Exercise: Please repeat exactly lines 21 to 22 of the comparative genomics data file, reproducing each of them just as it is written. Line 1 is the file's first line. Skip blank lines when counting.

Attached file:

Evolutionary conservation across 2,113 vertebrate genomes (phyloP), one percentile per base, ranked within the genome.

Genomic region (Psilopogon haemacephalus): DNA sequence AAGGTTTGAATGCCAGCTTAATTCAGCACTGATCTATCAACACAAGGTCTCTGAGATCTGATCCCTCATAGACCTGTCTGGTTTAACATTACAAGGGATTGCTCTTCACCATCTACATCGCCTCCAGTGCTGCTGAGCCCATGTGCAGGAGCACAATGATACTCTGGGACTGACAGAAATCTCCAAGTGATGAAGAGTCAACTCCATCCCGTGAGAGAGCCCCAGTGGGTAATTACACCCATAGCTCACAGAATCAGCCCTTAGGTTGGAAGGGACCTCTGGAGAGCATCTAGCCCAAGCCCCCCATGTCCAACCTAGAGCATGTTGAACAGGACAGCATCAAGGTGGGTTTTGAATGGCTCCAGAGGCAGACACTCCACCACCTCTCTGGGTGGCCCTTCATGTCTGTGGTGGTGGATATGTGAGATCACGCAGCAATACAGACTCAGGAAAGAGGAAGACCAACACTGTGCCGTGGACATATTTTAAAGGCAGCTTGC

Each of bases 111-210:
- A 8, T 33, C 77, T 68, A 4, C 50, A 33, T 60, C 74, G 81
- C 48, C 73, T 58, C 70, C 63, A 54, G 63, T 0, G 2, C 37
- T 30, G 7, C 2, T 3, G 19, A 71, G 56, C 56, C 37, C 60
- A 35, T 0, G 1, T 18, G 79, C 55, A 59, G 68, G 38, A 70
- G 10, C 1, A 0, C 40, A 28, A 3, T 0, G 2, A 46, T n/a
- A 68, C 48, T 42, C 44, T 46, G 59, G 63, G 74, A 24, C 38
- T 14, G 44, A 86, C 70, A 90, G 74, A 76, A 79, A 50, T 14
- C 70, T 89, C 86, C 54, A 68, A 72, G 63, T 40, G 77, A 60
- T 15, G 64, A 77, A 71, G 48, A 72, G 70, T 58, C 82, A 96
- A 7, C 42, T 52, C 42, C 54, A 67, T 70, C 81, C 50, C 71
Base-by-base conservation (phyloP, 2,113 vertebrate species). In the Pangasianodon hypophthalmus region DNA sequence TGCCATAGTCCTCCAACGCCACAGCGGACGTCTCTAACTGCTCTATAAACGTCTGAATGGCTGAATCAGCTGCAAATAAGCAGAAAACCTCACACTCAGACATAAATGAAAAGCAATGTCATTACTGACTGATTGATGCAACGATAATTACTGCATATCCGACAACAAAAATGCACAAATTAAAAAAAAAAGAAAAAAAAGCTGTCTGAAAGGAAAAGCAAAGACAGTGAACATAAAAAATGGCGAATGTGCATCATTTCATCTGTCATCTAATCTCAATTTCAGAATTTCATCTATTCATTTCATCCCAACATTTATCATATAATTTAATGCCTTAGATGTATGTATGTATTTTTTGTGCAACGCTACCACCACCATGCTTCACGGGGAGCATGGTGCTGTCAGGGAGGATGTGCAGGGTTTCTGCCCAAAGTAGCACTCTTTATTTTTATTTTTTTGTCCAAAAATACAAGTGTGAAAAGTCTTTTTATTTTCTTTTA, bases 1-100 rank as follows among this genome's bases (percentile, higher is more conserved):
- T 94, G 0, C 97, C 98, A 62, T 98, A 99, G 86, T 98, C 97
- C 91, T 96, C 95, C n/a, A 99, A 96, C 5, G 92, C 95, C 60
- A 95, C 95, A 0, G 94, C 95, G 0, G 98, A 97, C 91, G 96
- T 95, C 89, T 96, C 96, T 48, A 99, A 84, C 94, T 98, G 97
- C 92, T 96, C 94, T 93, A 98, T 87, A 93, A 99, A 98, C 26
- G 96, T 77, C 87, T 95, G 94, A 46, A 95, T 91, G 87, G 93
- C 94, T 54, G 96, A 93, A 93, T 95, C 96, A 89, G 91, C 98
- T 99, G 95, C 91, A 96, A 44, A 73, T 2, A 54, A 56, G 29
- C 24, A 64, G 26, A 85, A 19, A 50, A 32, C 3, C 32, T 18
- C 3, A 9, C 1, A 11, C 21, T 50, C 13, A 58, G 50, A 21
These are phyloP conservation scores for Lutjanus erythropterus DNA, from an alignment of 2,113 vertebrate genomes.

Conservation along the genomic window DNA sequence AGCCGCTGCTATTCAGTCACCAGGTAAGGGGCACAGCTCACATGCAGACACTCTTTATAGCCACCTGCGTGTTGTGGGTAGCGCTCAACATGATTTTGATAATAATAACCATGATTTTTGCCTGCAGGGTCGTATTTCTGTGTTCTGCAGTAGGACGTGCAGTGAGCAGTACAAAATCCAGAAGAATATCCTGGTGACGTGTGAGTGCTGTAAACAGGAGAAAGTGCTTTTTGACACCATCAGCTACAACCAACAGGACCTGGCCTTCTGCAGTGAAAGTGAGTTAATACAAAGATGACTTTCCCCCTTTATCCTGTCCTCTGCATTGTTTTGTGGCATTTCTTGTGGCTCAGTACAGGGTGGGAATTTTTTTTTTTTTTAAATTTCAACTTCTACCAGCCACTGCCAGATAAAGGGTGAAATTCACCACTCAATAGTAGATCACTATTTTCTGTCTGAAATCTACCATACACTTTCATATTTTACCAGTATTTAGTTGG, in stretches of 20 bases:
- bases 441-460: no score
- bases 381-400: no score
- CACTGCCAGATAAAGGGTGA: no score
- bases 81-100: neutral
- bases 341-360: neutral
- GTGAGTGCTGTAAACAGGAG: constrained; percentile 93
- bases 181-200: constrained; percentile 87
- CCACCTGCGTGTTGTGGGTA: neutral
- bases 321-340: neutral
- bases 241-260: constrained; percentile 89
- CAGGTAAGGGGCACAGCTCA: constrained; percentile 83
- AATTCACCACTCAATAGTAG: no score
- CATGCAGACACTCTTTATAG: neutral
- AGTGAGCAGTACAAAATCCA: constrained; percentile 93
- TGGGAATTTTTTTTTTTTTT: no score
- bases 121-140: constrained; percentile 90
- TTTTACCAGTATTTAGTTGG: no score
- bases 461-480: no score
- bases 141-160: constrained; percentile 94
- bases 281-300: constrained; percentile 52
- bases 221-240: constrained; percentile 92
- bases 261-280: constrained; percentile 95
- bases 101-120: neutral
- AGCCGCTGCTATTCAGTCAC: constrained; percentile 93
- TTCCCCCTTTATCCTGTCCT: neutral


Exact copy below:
- C 94, T 54, G 96, A 93, A 93, T 95, C 96, A 89, G 91, C 98
- T 99, G 95, C 91, A 96, A 44, A 73, T 2, A 54, A 56, G 29